It is possible that both of the explanations are true to some extent, with the town being referred to by names that were phonetically almost identical, yet derived from different origins.

12:33 p.m. on July 2, 2010 (EDT)
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Hey great thread fellas.

I've lived here in Chattanooga and the TN valley all my life and love every aspect of it from the Cumberland Plateau to the Southern Appalachians. The location, in my opinion, is unbeatable. Such a huge array of opportunities and places to get out there in the backcountry and with only a short driving distance.

Most recently I have become intreagued by the Cumberland Plateau's gorges and ridges with the relatively new Cumberland trail. The trail is just too conveniently close to my house I can't resist getting on it at least once a week. I grew up making plenty of hikes in the Cherokee NF with the family. In the past few years, I have been exploring the lush Cohutta Wilderness in Georgia's Chattahoochee NF, the largest East of the Mississippi. Being here all my life, the vistas and terrain never cease to amaze me.. hence, why I will most likely end up settling in the southeast when all said and done.

However... I will say that the moment I graduate I plan to set my crosshairs on the WEST for a few years. My first time out there was this past Spring, visiting my Brother in Denver who recently moved to Capitol Hill. And needless to say, that trip just fueled the fire to head West.

"It should not be denied... that being footloose has always exhilarated us. It is associated in our minds with escape from history and oppression and law and irksome obligations, with absolute freedom, and the road has always led West." -Wallace Stegner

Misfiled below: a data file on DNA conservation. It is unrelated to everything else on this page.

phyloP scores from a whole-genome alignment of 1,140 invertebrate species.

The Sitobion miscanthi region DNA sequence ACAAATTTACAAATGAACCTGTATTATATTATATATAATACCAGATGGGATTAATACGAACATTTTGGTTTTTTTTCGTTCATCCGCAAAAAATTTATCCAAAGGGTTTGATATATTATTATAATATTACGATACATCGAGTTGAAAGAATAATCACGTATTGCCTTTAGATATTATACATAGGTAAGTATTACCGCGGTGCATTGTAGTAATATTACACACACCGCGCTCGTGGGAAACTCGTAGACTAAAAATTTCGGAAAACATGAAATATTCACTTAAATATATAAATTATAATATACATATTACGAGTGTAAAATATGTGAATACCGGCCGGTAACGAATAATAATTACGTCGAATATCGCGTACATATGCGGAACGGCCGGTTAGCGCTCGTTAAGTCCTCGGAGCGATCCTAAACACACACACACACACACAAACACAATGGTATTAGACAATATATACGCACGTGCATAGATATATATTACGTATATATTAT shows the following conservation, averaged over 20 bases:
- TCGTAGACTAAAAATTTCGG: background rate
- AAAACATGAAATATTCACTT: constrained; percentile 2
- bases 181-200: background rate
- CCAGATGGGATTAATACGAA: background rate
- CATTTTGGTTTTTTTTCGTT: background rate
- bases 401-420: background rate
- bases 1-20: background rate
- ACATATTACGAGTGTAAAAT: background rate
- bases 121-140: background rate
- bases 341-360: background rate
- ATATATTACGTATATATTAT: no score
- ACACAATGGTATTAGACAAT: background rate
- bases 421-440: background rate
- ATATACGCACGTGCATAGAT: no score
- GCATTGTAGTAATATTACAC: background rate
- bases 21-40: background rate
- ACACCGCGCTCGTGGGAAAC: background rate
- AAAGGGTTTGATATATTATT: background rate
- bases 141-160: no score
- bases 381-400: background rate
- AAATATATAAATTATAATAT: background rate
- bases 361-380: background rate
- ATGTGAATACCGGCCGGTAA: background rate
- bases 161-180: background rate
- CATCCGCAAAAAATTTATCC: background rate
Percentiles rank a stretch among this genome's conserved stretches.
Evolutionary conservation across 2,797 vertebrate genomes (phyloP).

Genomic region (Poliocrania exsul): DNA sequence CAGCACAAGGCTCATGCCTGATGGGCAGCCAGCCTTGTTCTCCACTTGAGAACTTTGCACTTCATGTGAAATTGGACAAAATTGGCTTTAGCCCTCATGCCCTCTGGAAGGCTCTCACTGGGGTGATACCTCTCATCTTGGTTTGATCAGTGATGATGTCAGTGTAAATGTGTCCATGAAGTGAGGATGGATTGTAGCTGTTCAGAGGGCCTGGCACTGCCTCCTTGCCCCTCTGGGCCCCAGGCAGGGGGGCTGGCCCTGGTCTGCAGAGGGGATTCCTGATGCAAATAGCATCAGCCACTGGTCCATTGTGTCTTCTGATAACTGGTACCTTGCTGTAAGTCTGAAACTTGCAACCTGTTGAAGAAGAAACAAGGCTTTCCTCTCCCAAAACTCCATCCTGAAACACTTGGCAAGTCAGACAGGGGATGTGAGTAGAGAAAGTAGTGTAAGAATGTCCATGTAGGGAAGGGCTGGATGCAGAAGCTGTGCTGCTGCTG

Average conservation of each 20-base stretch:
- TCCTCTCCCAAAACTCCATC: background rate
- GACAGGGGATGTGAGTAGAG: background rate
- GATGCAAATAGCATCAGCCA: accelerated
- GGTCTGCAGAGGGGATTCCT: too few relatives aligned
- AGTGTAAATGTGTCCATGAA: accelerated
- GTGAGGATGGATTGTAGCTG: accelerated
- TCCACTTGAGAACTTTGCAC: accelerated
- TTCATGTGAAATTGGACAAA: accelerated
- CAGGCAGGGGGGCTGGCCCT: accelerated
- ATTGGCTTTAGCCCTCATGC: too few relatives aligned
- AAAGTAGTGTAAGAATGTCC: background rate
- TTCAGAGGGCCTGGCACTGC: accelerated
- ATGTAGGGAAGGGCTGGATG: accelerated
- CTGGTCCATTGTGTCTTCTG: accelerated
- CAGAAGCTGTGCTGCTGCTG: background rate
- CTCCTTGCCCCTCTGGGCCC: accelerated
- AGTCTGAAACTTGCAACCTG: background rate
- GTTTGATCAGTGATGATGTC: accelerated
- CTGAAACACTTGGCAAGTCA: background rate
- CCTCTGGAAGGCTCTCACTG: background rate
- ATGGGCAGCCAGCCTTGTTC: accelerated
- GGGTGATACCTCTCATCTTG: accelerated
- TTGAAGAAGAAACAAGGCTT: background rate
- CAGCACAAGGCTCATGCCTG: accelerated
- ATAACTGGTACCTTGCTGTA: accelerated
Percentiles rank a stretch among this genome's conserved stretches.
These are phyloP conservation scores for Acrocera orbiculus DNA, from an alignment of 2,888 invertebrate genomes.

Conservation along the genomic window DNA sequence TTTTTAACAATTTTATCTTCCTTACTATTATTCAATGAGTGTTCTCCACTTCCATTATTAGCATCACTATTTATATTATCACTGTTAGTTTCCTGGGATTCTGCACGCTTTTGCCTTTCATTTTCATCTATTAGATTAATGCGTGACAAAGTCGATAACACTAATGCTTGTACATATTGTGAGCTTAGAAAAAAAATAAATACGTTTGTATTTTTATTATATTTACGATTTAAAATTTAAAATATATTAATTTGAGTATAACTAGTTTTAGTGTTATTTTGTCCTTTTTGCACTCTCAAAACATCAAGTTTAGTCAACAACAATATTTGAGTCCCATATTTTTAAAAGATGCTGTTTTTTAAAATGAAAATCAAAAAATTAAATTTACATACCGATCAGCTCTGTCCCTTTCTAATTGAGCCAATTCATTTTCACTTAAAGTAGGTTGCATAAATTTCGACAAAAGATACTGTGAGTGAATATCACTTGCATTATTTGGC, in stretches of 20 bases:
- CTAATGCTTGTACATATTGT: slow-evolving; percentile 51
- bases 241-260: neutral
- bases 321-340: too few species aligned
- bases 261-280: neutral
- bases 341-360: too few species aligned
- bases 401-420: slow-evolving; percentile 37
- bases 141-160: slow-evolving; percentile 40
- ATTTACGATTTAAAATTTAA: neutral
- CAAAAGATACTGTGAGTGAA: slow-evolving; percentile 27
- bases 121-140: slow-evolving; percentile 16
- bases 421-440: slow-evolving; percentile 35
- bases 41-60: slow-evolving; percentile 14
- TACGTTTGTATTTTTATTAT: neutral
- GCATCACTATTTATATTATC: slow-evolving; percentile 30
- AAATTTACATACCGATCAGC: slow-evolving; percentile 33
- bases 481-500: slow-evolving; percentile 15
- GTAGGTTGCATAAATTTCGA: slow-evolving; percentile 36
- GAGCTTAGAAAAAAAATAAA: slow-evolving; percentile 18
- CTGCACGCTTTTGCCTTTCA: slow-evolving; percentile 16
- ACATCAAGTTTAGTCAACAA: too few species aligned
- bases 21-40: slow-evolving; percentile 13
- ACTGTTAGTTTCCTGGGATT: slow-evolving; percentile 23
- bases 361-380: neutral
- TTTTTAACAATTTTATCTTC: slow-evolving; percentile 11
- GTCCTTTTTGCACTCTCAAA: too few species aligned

12:38 p.m. on July 2, 2010 (EDT)
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Hey Rennegade,

Which sections of the Cumberland Trail have you done?

Is the trail completed yet or is it still a dotted line?

1:48 a.m. on July 5, 2010 (EDT)
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Well I've done pretty much every section in the Chattanooga vicinity from Prentice Cooper SP near Signal Mtn up through Dayton, TN and the Laurel-Snow Pocket Wilderness. Gotta say my favorite would be any of the "three gorges sections" ..awesome hikes.

As for the ultimate completion of the trail, several enormous strides have been taken. Land Aquisition has always been a major factor in making connectins, and several moves have been made this past year. Even with the rough economy,several gracious grants have been made to the Cumberland trail Conference to meet ends. Recently, just earlier this year, Governor Bredesen announced a grant of 68,000$ and added almost 4,000 acres of land partnership in helping to connect a crucial section of the trail on Graysville Mountain.

You should make your way back to the TN valley sometime soon and check out all the improvements!

4:37 p.m. on July 8, 2010 (EDT)
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I currently live in Farragut [suburb of Knoxville], TN and go hiking in the northern Smokies quite regulary, but after seeing some of the views the Gonzan posted, looks like I will be heading a bit further south in the future!

DJ

5:21 p.m. on July 8, 2010 (EDT)
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Thanks for your reply renegade887,

I was in the area this past winter and did part of the Stevenson Trail in the North Chickamauga Creek Gorge section located near Soddy Daisy.

I try to do the trail every two years or so just because it holds fond memories, and it is where I first started backpacking.

I would love to come back this winter and do a few trails.

August 22, 2014